- President Donald Trump released his annual budget proposal on Monday.
- While the budget is simply a statement of principles and will likely be drastically changed by Congress, the document does illuminate Trump and the White House’s thinking.
- The budget assumed that the annual deficit will eclipse $US1 trillion next year and that the US will continue to increase the national debt through 2029.
- In 2016, Trump promised to totally wipe out the national debt over eight years in office.
- The budget indicates the White House no longer thinks that’s possible.
In April 2016, then-candidate Donald Trump promised the $US19 trillion national debt would be eliminated “over a period of eight years” during an interview with The Washington Post.
But Trump’s latest budget, released Monday, shows that instead of shrinking the US’s record debt load the president is adding to it.
According to the budget, which is mostly a statement of principles and will likely undergo major revisions in Congress, the annual budget deficit – the difference between how much revenue the government brings in and how much it spends – will reach $US1.1 trillion in fiscal years 2019 and 2020.
The US has run a deficit of $US1 trillion or more only 4 times, from 2009 to 2012, as the country dealt with the catastrophic effects of the financial crisis.
By contrast, Trump’s budget assumed deficits will rise, even with a stronger economy. But the budget also projects a large increase in defence spending, while revenues are expected to come in much lower than previous projections because of the Republican tax reform law – the Tax Cuts and Jobs Act (TCJA).
In 2017’s budget proposal, the White House projected a deficit of only $US488 billion in fiscal year 2020. But the projected deficit for 2020 in Monday’s budget is double the 2017 projection because of a $US337 billion decrease in the revenue estimate and a $US276 billion increase in the spending estimate.
The deficit assumptions in Trump’s budget eventually improve. By 2029, the annual deficit drops to $US202 billion, but even the improved picture would add debt, contrary to Trump’s promise to pay off that debt.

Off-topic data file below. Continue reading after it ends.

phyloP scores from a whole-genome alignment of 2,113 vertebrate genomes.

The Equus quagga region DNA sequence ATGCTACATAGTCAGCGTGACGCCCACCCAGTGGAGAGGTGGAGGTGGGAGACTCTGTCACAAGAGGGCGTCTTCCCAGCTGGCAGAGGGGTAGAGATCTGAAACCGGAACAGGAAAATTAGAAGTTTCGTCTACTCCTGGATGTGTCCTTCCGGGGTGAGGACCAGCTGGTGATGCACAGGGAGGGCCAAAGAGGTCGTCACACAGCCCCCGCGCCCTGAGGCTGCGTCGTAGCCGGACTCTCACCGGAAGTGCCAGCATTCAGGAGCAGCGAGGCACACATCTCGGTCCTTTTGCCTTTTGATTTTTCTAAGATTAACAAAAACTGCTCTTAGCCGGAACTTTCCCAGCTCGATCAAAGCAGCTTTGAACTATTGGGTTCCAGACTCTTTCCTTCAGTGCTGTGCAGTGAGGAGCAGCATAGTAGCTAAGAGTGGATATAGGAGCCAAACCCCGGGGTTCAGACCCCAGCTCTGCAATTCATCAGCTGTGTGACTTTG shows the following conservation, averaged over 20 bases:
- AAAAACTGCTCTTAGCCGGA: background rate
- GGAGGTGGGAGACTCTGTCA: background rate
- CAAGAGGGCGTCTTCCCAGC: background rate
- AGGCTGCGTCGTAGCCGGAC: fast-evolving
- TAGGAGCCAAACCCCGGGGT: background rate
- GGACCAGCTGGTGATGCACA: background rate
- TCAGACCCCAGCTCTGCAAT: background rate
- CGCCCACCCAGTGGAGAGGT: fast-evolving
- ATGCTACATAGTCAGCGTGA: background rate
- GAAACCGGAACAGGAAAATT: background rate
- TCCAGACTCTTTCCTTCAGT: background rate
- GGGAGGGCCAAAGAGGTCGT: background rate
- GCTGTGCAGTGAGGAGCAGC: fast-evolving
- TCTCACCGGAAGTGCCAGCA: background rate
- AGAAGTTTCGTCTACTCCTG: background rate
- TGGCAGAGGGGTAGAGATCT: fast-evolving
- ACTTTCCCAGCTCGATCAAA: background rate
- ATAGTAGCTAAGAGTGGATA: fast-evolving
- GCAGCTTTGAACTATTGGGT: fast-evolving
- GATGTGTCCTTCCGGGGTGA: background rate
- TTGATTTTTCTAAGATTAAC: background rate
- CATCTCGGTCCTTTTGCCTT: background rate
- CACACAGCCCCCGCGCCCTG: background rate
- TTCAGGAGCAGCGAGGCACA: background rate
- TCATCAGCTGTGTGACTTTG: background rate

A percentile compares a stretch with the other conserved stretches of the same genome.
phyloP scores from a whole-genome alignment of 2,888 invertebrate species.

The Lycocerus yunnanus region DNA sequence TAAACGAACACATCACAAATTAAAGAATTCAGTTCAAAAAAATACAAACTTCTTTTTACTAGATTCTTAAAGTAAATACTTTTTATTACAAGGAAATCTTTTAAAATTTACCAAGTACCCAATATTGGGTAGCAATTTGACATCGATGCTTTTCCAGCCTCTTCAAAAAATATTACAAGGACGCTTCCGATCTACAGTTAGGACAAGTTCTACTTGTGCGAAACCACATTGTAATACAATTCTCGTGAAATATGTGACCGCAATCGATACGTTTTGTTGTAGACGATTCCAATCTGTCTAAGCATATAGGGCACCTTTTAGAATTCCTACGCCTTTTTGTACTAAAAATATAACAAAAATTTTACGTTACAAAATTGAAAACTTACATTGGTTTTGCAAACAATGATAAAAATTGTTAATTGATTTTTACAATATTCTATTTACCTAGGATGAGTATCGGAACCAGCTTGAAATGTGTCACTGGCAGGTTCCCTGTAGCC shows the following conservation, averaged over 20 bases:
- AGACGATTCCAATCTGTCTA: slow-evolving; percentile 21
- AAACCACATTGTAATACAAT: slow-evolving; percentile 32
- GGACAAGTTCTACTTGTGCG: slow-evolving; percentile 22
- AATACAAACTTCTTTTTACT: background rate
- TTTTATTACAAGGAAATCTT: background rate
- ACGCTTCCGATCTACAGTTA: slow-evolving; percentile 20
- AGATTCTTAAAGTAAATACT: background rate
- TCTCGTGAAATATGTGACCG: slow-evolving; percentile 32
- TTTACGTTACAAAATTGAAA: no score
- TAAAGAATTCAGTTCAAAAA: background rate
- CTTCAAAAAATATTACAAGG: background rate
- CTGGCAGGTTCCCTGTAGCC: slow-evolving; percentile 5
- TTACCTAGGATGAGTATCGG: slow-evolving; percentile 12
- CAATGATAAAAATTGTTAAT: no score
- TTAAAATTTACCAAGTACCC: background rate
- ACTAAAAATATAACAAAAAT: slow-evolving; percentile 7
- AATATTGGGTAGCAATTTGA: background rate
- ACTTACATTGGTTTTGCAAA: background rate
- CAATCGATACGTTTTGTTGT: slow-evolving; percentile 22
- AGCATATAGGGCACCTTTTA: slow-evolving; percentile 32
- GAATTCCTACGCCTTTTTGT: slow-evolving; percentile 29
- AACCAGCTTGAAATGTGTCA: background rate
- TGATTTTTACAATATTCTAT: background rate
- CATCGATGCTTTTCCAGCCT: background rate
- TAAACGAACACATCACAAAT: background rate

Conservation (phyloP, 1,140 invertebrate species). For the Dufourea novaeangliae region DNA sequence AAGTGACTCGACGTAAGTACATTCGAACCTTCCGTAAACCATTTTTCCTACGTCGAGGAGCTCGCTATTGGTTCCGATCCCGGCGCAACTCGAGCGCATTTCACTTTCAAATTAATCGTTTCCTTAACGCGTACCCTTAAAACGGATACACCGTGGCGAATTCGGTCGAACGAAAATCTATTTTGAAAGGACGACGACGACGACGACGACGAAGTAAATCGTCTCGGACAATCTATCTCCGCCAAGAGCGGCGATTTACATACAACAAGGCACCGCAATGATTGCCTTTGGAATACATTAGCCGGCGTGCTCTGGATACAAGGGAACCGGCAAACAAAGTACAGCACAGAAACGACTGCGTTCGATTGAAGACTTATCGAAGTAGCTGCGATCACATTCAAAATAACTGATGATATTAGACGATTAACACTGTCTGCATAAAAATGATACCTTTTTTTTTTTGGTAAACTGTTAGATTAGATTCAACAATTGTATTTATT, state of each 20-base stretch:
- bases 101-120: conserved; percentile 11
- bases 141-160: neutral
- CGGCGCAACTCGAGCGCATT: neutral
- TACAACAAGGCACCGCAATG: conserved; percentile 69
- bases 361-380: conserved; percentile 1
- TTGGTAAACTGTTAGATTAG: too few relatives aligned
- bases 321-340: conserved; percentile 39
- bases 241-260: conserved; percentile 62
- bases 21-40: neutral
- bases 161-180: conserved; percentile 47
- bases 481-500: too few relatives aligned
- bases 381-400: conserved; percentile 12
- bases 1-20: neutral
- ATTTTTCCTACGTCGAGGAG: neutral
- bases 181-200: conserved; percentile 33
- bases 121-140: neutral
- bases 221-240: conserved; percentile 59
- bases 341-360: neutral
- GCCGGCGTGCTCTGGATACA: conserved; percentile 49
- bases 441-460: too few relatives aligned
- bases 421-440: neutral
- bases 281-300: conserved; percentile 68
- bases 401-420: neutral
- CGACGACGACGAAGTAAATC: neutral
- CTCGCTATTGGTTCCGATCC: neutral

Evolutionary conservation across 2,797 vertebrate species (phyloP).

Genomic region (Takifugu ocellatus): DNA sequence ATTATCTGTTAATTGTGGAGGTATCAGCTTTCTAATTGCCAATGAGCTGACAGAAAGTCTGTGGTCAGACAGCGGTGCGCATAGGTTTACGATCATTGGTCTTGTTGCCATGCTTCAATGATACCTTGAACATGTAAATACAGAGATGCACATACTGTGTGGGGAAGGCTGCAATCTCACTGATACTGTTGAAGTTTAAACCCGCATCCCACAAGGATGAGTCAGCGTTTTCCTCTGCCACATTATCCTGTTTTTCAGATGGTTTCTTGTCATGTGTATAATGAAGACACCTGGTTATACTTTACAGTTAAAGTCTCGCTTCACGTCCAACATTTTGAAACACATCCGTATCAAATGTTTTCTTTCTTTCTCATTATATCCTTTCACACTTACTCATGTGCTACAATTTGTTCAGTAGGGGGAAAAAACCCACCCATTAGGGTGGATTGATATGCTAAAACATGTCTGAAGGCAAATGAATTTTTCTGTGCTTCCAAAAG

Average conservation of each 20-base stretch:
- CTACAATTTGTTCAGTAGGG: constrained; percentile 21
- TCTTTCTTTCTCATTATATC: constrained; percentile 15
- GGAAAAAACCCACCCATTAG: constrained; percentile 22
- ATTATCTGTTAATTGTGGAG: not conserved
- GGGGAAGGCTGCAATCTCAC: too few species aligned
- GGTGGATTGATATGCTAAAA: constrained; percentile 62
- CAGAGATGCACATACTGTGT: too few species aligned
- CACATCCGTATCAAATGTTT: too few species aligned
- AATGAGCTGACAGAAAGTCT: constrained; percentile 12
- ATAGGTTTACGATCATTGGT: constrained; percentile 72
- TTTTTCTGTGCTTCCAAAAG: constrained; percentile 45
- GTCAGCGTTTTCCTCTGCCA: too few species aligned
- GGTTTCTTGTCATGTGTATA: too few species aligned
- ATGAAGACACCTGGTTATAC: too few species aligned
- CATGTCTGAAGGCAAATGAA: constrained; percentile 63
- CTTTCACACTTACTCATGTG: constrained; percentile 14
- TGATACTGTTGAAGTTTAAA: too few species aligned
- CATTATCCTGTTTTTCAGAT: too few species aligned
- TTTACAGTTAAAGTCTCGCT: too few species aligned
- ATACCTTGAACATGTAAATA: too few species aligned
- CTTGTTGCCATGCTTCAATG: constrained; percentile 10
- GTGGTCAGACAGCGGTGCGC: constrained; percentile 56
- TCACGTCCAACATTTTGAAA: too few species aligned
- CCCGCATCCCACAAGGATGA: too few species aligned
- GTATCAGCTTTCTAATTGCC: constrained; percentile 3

But according to an analysis by the Committee for a Responsible Federal Budget (CRFB), the deficit reduction relies on a number of rosy assumptions about economic growth and spending cuts.
“The budget assumes real GDP growth will average around 3 per cent over the next decade. This is substantially higher than estimates from other mainstream economic forecasters – who project growth rates closer to 2 per cent per year over the next decade,” the CRFB analysis said. “Absent these rapid growth assumptions, debt under the President’s budget would likely be about $US2 trillion higher by 2029. And debt as a share of GDP would reach roughly 85% to 90%.”
Typically, presidential budgets are more positive than other projections, and Trump’s rosy outlook is no different. But most presidents don’t make a promise to totally wipe out the national debt in eight years.
G. William Hoagland, a senior vice president at the Bipartisan Policy Center, said in a statement on Monday that Trump’s budget was not a serious attempt to reduce the deficit and deal with the US debt load.
“Today’s budget release makes clear, however, that curtailing the ballooning deficit is not among the Trump administration’s priorities. It should be,” Hoagland said.
While Trump’s budget is more of a wish list, the deficit projections in the short-term do roughly line up with forecasts from the Congressional Budget Office (CBO).
According to the CBO’s latest budget projections, the annual deficit will hit $US903 billion in 2020 and eclipse $US1 trillion annually in 2022. In contrast to the president’s budget, the CBO does not expect a decline in the deficit over time, and by fiscal year 2029, the projected annual deficit will hit $US1.3 trillion.
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